By Michael Eubanks

At age seventeen, most young men and women are preoccupied with high school, working their first jobs, learning to drive and preparing for college. But Hailie Deegan, the 17-year-old daughter of motocross and rallycross legend Brian Deegan spends her time racing stock cars full-time in NASCAR’s K&N Pro Series West Division and part-time in the East Division.

On Saturday night’s NAPA Auto Parts Idaho 208 at Meridian Speedway, Deegan Made history and national news. Starting fourth and running a competitive race all night, Deegan found herself running in second place behind Bill McAnally Racing teammate Cole Rouse. Making a bump-and-run move on Rouse on the last lap, Deegan was able to pass her teammate and pilot her #19 Toyota across the finish line first, and scored her first career victory, as well as the first victory for a female in the series.

“Oh my god” Deegan said after the race “this has to be the best day of my life right here. It doesn’t get any better than this. People don’t understand how many days, how many hours I’ve put into this. How much work I’ve done to get to this moment. It’s just amazing … this is the happiest day of my life. We did it.”

Not only is Deegan’s victory the first for a female in K&N Pro Series history, it is also the first victory for a driver in a NASCAR-sanctioned touring series in nearly 30 years. Shawna Robinson won three races in the now-defunct NASCAR Dash Series from 1988-89.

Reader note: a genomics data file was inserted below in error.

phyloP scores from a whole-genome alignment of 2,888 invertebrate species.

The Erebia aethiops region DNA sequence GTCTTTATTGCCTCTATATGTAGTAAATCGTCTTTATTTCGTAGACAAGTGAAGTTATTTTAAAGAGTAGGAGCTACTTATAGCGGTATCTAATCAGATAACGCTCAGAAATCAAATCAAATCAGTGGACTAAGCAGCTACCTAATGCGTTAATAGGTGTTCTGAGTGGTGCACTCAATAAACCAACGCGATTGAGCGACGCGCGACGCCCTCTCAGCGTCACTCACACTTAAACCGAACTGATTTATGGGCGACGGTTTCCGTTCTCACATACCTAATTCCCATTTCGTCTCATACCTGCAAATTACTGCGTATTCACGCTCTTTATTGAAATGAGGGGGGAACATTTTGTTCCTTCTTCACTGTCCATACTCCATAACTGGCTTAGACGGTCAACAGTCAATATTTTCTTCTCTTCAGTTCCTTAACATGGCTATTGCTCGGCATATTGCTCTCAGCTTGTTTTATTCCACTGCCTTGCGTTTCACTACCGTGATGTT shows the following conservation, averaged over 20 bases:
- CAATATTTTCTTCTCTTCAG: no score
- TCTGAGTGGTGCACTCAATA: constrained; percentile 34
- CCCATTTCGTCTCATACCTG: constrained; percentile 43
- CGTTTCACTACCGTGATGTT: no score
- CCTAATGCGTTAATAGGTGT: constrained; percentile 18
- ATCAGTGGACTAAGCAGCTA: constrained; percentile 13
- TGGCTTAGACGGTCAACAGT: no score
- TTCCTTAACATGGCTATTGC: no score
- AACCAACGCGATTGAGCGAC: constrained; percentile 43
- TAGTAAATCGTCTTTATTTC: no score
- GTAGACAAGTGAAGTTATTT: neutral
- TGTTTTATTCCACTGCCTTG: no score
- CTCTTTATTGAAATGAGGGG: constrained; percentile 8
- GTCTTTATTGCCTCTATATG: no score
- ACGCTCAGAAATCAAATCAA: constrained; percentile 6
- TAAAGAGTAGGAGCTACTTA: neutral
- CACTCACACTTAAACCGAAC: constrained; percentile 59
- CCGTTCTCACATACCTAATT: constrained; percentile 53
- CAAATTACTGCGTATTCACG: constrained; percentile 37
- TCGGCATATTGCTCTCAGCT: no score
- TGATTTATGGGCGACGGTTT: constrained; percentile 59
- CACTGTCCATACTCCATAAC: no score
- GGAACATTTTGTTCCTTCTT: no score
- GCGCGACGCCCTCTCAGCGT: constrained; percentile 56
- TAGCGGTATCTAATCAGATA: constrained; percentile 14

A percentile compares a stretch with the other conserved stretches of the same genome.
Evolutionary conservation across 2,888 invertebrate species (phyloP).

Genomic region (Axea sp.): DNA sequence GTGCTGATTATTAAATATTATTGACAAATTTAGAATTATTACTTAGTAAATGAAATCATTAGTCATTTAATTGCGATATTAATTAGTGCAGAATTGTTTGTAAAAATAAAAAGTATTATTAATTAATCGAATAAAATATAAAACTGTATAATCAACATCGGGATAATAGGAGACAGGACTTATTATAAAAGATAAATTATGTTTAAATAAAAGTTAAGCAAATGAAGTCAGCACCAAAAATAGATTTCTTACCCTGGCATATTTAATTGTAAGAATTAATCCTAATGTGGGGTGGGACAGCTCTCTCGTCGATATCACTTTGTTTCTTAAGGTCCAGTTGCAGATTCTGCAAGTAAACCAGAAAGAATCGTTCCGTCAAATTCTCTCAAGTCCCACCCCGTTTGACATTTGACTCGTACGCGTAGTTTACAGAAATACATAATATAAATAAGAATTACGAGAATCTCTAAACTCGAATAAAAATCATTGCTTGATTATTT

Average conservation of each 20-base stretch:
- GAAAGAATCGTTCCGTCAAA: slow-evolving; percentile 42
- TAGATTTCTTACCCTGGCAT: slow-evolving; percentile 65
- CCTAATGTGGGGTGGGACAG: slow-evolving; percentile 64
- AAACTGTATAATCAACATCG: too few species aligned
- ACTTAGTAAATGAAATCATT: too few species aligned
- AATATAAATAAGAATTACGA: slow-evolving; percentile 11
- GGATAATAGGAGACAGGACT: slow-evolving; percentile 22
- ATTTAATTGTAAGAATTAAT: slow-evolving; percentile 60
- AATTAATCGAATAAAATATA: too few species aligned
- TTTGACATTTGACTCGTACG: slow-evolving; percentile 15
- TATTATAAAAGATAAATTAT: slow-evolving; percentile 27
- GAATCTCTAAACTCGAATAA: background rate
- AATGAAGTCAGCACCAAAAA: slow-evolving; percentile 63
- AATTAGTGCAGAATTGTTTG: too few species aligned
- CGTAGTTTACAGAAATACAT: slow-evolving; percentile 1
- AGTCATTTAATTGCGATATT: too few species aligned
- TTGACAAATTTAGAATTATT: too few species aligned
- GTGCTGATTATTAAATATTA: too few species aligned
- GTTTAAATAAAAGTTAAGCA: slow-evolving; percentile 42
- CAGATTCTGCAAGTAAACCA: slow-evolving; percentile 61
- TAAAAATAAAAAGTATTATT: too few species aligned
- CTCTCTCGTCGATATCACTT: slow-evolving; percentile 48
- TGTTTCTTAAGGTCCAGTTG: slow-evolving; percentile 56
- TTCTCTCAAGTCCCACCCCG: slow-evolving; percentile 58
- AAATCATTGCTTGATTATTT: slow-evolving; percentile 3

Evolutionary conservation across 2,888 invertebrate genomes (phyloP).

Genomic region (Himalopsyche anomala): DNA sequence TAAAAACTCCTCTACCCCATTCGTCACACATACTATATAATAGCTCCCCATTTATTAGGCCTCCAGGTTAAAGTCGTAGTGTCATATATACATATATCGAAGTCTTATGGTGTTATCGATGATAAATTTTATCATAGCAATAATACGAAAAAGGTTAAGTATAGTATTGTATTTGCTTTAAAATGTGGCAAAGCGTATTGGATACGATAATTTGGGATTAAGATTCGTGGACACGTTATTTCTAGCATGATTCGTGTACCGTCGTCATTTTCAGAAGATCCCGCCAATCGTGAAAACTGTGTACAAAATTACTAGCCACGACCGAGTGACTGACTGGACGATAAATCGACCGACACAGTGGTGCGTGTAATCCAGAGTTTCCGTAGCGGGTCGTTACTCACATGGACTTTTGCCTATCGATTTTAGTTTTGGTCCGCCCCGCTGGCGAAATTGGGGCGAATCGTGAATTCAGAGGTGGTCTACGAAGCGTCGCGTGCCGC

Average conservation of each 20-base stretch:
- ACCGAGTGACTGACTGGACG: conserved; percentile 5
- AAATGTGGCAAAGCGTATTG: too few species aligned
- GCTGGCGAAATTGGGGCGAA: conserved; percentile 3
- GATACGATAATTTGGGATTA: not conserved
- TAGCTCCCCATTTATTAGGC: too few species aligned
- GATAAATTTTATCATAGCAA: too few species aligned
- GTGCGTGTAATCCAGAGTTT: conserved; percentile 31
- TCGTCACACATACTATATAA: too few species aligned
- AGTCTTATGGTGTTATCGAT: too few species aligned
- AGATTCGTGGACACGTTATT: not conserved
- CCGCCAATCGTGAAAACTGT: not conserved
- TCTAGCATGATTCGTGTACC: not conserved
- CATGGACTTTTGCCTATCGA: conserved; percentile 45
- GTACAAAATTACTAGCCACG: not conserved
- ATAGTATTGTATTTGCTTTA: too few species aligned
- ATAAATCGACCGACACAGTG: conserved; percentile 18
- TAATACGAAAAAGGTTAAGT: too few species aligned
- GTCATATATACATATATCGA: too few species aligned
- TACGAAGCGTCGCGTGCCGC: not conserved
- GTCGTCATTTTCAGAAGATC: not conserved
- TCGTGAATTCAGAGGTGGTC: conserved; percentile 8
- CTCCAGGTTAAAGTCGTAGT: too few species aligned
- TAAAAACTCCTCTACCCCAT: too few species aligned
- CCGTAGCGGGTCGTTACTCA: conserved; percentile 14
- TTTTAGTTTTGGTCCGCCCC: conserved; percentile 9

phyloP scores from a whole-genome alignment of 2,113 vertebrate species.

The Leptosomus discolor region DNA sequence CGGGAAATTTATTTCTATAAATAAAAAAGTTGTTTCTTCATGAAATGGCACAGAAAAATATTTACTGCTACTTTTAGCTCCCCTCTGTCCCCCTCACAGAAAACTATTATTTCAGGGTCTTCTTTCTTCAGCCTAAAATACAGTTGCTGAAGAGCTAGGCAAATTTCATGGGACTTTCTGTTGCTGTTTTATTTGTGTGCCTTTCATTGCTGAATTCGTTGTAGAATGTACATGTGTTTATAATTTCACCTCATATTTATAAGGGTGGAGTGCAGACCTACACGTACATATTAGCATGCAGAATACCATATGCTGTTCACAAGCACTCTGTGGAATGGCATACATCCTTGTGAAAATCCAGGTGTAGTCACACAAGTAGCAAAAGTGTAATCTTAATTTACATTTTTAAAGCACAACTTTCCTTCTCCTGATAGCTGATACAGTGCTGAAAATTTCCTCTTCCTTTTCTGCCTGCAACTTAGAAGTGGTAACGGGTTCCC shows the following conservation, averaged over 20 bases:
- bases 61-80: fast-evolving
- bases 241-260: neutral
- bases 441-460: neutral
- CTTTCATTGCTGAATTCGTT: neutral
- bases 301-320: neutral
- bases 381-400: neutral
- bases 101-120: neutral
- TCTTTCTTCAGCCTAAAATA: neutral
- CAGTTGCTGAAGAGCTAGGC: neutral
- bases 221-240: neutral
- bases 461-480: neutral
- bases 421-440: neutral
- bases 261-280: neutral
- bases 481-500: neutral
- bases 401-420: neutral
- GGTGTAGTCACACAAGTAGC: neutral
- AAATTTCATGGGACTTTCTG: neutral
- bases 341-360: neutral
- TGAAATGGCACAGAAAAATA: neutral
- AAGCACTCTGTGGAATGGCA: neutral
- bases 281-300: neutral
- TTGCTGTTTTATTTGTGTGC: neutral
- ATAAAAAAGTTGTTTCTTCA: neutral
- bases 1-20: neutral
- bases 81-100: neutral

A member of the 2018 NASCAR Next class, Deegan’s win comes in only her 12th K&N Pro Series West start. Deegan won her first pole position in the series at the previous race of the season at the Las Vegas Motor Speedway Dirt Track, where she would finish second. Deegan has finished in the top ten of all but two of the West Series races she has competed in this year and currently sits fifth in the points standings. Saturday night’s win also placed her in the lead of the Rookie of the Year standings and she is a strong candidate for the Most Popular Driver Award for the series.

With two races remaining on the schedule, Deegan has an opportunity to continue to race competitively and possibly even win another race. Whether of not Deegan attempts to race in ARCA or the NASCAR Camping World Truck Series in 2019 remains to be seen, though at only 17, she still has plenty of time to gain more experience at the regional level. As a talented and easily marketable driver, Deegan certainly will be presented with many offers to take her talents to a higher level over the next several years. NASCAR may have finally found the competitive female racer that the sanctioning body and its legion of fans have desired for many years.